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|A New Heat Travesty?; Why is the UAH surface record so high?|
|Topic Started: May 18 2010, 01:43 AM (520 Views)|
|mtobis||May 18 2010, 01:43 AM Post #1|
This looks like something that needs explaining.
Spencer's near-surface global temperatures have been extraordinarily high all year.
(Click on the figure to see the whole thing.)
or http://discover.itsc.uah.edu/amsutemps/http://discover.itsc.uah.edu/amsutemps/ for the latest.
Is this real? With ENSO fading one would expect the anomaly to shrink. With the curve diverging warmward still further, it starts to look like something far outside random variation.
Hoping it is a bug at UAH. Yikes. If it's real, what is it? Is whatever got Kevin's extra heat giving it back? Any ideas?
|SkyHunter||May 18 2010, 02:19 PM Post #2|
||Tropospheric temperatures lag surface temperatures. The Jan-April period is the warmest on record. Expect to see high temps for the lower troposphere for the next few months.|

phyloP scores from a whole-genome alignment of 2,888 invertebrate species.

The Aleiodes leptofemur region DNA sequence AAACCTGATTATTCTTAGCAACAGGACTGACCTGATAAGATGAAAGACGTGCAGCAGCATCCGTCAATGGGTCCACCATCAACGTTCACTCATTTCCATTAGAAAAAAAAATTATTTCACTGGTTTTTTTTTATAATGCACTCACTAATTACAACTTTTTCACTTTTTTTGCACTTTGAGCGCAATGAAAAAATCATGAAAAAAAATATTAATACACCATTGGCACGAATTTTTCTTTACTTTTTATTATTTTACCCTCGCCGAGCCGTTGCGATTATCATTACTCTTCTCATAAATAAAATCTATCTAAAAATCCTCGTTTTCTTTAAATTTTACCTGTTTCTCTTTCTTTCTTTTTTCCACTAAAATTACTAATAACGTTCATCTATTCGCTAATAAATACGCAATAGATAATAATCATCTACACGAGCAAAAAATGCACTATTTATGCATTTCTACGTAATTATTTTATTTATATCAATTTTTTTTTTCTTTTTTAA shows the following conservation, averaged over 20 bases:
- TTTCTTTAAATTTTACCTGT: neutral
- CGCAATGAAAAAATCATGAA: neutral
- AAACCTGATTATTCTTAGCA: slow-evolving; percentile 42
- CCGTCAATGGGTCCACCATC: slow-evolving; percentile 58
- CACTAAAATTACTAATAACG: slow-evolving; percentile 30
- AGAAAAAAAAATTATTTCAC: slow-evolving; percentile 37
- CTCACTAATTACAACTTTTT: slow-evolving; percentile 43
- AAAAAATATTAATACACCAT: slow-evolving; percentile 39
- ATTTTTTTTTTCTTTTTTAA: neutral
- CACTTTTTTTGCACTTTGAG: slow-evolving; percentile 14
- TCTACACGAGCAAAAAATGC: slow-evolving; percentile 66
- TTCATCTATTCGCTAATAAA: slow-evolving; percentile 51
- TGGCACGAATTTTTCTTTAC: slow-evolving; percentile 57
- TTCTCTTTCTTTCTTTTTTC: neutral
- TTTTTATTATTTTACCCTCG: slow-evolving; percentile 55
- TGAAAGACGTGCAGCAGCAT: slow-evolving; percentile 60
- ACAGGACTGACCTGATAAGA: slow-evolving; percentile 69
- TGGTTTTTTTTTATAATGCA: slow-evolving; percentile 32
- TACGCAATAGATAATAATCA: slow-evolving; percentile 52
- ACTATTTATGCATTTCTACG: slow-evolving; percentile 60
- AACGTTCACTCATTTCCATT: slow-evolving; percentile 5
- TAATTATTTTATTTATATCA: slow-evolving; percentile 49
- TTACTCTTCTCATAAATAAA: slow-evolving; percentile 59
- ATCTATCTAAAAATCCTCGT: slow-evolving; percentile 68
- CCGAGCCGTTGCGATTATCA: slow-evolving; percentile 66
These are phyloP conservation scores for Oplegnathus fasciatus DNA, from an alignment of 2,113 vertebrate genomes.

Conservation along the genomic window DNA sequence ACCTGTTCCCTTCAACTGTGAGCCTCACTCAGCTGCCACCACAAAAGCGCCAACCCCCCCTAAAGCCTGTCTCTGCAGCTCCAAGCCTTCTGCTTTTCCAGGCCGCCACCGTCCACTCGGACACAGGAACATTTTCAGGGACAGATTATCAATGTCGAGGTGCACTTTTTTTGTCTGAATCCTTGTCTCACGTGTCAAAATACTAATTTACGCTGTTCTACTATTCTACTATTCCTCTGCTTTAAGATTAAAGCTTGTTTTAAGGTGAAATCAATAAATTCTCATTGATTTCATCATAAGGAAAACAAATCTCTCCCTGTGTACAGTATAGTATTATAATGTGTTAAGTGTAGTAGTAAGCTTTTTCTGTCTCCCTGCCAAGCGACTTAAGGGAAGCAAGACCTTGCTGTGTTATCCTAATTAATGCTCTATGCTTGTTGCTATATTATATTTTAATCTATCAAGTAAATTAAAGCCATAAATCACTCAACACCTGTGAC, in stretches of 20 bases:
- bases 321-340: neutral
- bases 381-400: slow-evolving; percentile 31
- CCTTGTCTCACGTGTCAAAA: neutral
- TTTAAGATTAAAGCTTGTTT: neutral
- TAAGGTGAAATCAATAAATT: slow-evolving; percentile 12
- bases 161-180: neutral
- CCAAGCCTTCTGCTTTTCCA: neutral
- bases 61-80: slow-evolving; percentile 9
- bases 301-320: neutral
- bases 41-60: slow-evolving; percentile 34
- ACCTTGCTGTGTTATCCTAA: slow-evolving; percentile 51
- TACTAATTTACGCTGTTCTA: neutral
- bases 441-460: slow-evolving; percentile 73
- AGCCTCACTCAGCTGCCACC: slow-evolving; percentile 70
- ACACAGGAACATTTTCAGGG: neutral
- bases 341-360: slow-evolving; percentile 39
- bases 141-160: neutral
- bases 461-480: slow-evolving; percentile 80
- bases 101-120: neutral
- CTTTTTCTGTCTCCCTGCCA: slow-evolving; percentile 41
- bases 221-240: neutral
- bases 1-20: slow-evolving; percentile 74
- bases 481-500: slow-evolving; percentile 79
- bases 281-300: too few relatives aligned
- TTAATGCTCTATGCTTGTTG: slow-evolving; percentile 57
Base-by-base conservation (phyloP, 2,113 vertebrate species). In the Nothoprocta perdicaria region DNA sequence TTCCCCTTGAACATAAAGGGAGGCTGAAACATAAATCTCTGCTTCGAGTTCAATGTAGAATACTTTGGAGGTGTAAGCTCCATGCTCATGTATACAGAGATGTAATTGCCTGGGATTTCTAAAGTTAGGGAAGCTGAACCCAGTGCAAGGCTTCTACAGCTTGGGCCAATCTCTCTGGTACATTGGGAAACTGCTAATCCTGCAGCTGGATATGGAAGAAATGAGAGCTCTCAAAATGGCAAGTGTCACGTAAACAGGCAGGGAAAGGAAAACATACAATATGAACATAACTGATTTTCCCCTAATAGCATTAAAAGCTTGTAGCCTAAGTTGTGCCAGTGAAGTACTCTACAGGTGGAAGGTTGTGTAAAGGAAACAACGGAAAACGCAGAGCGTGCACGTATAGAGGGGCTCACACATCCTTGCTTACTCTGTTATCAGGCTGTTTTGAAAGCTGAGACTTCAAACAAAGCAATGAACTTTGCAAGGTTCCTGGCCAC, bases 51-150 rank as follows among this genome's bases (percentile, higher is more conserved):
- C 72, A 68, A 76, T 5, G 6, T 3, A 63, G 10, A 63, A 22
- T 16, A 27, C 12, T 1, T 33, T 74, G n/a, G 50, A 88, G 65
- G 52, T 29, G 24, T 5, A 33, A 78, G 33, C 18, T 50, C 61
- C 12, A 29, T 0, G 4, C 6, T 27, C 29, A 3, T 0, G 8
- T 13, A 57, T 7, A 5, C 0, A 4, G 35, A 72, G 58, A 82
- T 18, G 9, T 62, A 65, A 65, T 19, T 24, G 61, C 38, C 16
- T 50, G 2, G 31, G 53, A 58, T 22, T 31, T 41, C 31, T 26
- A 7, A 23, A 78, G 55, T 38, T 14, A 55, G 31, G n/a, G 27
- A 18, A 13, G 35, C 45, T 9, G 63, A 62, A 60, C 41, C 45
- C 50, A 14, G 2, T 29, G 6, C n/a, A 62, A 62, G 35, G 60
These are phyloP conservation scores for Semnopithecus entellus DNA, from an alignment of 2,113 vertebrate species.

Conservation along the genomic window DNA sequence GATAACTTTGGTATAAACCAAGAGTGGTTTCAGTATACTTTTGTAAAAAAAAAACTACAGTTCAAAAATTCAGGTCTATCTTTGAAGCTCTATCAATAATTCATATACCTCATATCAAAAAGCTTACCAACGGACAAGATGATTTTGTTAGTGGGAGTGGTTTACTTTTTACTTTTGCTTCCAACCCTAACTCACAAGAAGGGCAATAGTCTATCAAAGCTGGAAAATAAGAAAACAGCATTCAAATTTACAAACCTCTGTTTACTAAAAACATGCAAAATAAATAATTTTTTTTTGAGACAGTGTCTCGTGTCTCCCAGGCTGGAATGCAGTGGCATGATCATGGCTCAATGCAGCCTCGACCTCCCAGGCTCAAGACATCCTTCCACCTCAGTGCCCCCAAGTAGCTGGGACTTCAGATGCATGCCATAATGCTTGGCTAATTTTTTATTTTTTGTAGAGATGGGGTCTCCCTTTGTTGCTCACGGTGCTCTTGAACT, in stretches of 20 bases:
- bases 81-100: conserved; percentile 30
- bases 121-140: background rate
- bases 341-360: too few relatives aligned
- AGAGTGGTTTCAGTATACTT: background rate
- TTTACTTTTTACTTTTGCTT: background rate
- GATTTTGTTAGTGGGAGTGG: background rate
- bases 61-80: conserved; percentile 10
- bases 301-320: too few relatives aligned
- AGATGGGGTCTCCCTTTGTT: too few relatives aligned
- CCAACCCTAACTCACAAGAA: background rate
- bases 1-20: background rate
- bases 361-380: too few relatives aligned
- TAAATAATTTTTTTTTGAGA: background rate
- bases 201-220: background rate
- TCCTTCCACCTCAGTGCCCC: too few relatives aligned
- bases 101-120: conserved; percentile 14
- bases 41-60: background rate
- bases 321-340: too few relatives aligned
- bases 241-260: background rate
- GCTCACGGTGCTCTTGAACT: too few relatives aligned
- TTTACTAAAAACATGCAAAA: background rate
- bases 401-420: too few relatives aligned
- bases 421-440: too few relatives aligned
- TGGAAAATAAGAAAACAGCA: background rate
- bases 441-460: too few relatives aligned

|apsmith||May 18 2010, 04:24 PM Post #3|
||it would be interesting to look at tropical vs global numbers on this, I'll have to crank out my old analysis which I've been meaning to do for a long time anyway... Tropically the troposphere temperature changes should be some multiple of surface temperature change (Monckton's "hot spot") but globally it's not been clear to me if there really should be any overall amplification, despite the 1998 incident.|
|dorlomin||Jun 20 2010, 07:13 PM Post #4|
There have also been very large areas with reasonably high anomalies in the equitorial Atlantic, South Pacific and Indian oceans. This will show up in the UAH data series as much as the centeral Pacific and el Nino.
Also IIRC the UAH mid troposphere temperature set tends to measure the energy released form water vapour as it condenses into clouds rather than just temperature so it will so a big jump any time there is a big anomaly in the equatorial oceans. Others may disagree but I think this is why that dataset tends to emphises el Nino and la Nino compaired to GISSTemp\ HADCru and so on.
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